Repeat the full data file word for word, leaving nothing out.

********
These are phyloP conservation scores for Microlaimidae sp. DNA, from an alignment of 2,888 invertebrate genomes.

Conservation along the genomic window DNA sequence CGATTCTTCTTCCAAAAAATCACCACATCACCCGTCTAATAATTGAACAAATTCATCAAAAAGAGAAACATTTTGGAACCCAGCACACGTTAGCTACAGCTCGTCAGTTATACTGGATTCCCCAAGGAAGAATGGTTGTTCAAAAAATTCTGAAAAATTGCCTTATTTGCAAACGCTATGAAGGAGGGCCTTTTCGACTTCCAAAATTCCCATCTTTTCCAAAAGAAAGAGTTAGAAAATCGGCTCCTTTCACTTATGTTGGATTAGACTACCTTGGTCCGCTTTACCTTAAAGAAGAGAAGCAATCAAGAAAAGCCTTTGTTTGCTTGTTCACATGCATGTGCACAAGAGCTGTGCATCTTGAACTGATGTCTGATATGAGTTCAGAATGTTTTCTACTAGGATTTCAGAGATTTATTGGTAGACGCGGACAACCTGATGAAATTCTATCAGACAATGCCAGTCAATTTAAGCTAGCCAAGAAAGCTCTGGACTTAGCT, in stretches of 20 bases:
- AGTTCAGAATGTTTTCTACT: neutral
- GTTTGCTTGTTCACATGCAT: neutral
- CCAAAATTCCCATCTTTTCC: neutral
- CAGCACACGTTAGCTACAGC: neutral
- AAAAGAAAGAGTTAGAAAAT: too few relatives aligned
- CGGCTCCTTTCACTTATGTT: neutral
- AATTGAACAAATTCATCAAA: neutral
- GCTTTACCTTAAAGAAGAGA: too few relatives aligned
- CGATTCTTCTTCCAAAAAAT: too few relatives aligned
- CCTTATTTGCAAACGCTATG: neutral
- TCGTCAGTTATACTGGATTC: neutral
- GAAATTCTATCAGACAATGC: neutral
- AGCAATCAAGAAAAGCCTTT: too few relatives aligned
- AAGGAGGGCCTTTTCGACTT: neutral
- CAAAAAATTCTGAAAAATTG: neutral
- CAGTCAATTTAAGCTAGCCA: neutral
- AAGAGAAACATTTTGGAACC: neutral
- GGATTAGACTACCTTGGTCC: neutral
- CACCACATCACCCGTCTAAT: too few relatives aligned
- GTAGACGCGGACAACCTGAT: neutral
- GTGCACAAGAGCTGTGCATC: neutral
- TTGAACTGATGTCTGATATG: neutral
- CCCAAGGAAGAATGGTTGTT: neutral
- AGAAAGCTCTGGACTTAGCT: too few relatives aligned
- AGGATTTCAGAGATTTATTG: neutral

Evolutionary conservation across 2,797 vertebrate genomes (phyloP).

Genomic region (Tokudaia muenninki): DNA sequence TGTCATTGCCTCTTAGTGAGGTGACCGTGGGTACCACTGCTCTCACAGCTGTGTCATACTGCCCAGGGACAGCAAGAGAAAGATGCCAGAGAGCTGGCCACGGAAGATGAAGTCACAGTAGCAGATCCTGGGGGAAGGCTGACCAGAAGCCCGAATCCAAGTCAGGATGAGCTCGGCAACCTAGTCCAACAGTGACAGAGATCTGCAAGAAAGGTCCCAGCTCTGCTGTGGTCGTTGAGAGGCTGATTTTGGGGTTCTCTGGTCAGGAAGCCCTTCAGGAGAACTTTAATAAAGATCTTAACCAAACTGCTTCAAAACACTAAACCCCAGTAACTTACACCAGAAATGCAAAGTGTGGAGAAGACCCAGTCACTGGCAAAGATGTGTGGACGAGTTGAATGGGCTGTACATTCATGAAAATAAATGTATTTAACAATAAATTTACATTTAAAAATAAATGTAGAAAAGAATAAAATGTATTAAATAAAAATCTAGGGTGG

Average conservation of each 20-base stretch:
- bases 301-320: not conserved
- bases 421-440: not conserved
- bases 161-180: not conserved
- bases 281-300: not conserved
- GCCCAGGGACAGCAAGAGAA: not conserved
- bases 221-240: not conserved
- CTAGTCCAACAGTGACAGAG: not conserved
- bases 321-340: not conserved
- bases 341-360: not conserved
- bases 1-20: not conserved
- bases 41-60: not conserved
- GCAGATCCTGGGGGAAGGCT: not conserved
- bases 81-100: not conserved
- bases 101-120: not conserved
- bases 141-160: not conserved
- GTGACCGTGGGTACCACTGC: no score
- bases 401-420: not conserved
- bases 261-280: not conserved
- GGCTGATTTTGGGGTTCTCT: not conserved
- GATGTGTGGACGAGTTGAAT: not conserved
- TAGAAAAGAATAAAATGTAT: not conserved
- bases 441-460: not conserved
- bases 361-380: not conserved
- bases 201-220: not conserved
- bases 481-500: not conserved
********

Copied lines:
These are phyloP conservation scores for Microlaimidae sp. DNA, from an alignment of 2,888 invertebrate genomes.

Conservation along the genomic window DNA sequence CGATTCTTCTTCCAAAAAATCACCACATCACCCGTCTAATAATTGAACAAATTCATCAAAAAGAGAAACATTTTGGAACCCAGCACACGTTAGCTACAGCTCGTCAGTTATACTGGATTCCCCAAGGAAGAATGGTTGTTCAAAAAATTCTGAAAAATTGCCTTATTTGCAAACGCTATGAAGGAGGGCCTTTTCGACTTCCAAAATTCCCATCTTTTCCAAAAGAAAGAGTTAGAAAATCGGCTCCTTTCACTTATGTTGGATTAGACTACCTTGGTCCGCTTTACCTTAAAGAAGAGAAGCAATCAAGAAAAGCCTTTGTTTGCTTGTTCACATGCATGTGCACAAGAGCTGTGCATCTTGAACTGATGTCTGATATGAGTTCAGAATGTTTTCTACTAGGATTTCAGAGATTTATTGGTAGACGCGGACAACCTGATGAAATTCTATCAGACAATGCCAGTCAATTTAAGCTAGCCAAGAAAGCTCTGGACTTAGCT, in stretches of 20 bases:
- AGTTCAGAATGTTTTCTACT: neutral
- GTTTGCTTGTTCACATGCAT: neutral
- CCAAAATTCCCATCTTTTCC: neutral
- CAGCACACGTTAGCTACAGC: neutral
- AAAAGAAAGAGTTAGAAAAT: too few relatives aligned
- CGGCTCCTTTCACTTATGTT: neutral
- AATTGAACAAATTCATCAAA: neutral
- GCTTTACCTTAAAGAAGAGA: too few relatives aligned
- CGATTCTTCTTCCAAAAAAT: too few relatives aligned
- CCTTATTTGCAAACGCTATG: neutral
- TCGTCAGTTATACTGGATTC: neutral
- GAAATTCTATCAGACAATGC: neutral
- AGCAATCAAGAAAAGCCTTT: too few relatives aligned
- AAGGAGGGCCTTTTCGACTT: neutral
- CAAAAAATTCTGAAAAATTG: neutral
- CAGTCAATTTAAGCTAGCCA: neutral
- AAGAGAAACATTTTGGAACC: neutral
- GGATTAGACTACCTTGGTCC: neutral
- CACCACATCACCCGTCTAAT: too few relatives aligned
- GTAGACGCGGACAACCTGAT: neutral
- GTGCACAAGAGCTGTGCATC: neutral
- TTGAACTGATGTCTGATATG: neutral
- CCCAAGGAAGAATGGTTGTT: neutral
- AGAAAGCTCTGGACTTAGCT: too few relatives aligned
- AGGATTTCAGAGATTTATTG: neutral

Evolutionary conservation across 2,797 vertebrate genomes (phyloP).

Genomic region (Tokudaia muenninki): DNA sequence TGTCATTGCCTCTTAGTGAGGTGACCGTGGGTACCACTGCTCTCACAGCTGTGTCATACTGCCCAGGGACAGCAAGAGAAAGATGCCAGAGAGCTGGCCACGGAAGATGAAGTCACAGTAGCAGATCCTGGGGGAAGGCTGACCAGAAGCCCGAATCCAAGTCAGGATGAGCTCGGCAACCTAGTCCAACAGTGACAGAGATCTGCAAGAAAGGTCCCAGCTCTGCTGTGGTCGTTGAGAGGCTGATTTTGGGGTTCTCTGGTCAGGAAGCCCTTCAGGAGAACTTTAATAAAGATCTTAACCAAACTGCTTCAAAACACTAAACCCCAGTAACTTACACCAGAAATGCAAAGTGTGGAGAAGACCCAGTCACTGGCAAAGATGTGTGGACGAGTTGAATGGGCTGTACATTCATGAAAATAAATGTATTTAACAATAAATTTACATTTAAAAATAAATGTAGAAAAGAATAAAATGTATTAAATAAAAATCTAGGGTGG

Average conservation of each 20-base stretch:
- bases 301-320: not conserved
- bases 421-440: not conserved
- bases 161-180: not conserved
- bases 281-300: not conserved
- GCCCAGGGACAGCAAGAGAA: not conserved
- bases 221-240: not conserved
- CTAGTCCAACAGTGACAGAG: not conserved
- bases 321-340: not conserved
- bases 341-360: not conserved
- bases 1-20: not conserved
- bases 41-60: not conserved
- GCAGATCCTGGGGGAAGGCT: not conserved
- bases 81-100: not conserved
- bases 101-120: not conserved
- bases 141-160: not conserved
- GTGACCGTGGGTACCACTGC: no score
- bases 401-420: not conserved
- bases 261-280: not conserved
- GGCTGATTTTGGGGTTCTCT: not conserved
- GATGTGTGGACGAGTTGAAT: not conserved
- TAGAAAAGAATAAAATGTAT: not conserved
- bases 441-460: not conserved
- bases 361-380: not conserved
- bases 201-220: not conserved
- bases 481-500: not conserved